Drowsy Driving Car Accidents: Know the Dangers of Falling Asleep at the Wheel
A recent poll conducted by the National Sleep Foundation (NSF) revealed that 150,000 adult drivers admitted to falling asleep at the wheel at least once in the past thirty days—a startling statistic that sheds light on the seriousness of drowsy driving car accidents.
Although it’s difficult to attribute deaths to drowsiness, the National Highway Traffic Safety Administration (NHTSA) estimates that drowsy drivers cause up to 6,000 fatal car crashes each year.
To help bring awareness to the dangers of driving while sleepy, the National Sleep Foundation has introduced Drowsy Driving Prevention Week. Designated November 1—8, this special week aims to alert drivers to the serious consequences of operating a vehicle when sleepy.
In fact, just like alcohol and drug use, drowsiness causes slower reaction times, impaired judgment and decreased driving performance.
In order to prevent an accident from occurring due to drowsiness at the wheel, it’s important to be alert to the warning signs that may indicate you’re becoming too tired to drive safely. These signs include:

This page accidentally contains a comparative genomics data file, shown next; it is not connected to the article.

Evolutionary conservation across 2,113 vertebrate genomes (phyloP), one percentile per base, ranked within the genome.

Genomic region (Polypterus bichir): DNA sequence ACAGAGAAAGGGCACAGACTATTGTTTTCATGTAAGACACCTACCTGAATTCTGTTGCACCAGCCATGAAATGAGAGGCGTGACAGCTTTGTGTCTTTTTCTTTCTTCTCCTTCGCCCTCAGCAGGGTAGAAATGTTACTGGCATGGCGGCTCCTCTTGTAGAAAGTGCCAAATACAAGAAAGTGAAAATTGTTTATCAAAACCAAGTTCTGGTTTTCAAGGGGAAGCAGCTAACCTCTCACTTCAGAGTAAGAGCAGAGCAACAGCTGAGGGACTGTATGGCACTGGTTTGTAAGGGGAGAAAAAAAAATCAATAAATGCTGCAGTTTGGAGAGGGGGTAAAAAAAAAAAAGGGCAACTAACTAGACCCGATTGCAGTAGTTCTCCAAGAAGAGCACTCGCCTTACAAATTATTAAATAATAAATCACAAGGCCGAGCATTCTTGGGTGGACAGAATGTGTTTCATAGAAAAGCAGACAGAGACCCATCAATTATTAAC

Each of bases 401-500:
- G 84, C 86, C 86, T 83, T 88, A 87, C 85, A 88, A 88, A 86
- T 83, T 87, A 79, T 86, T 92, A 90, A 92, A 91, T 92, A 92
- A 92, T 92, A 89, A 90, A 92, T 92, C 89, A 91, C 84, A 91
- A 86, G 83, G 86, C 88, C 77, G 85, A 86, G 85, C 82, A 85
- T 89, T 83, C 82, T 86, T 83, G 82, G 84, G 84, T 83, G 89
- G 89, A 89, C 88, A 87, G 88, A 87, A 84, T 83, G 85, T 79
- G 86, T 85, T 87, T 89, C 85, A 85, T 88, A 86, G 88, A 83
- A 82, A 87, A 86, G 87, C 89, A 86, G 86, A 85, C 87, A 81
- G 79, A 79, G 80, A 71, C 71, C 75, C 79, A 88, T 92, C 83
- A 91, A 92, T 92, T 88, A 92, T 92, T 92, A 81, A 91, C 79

- Restlessness and irritability
- Daydreaming and wandering thoughts
- Continued yawning
- Delayed reaction time
- Frequent blinking, heavy eyelids or rubbing your eyes
- Difficulty keeping your head up
- Difficulty staying in your lane or hitting the rumble strip on the shoulder
If you notice any of the warning signs above while driving, be sure to pull safely off the road as soon as possible and take a “power nap.” A power nap is a 15-20 minute nap that can effectively rejuvenate your mind and body which will allow you to continue on your journey safely.
Also, it’s important to get the recommended amount of sleep the night before travelling to help reduce the chances of driving while drowsy. The National Institutes of Health recommends adults get seven or more hours of sleep per night.
Additionally, don’t take medication that could impair your driving before hitting the road, and have a friend or family member be your co-pilot whenever possible. A co-pilot can help you drive safely, keep you awake, or remain alert to any signs of drowsiness you may present.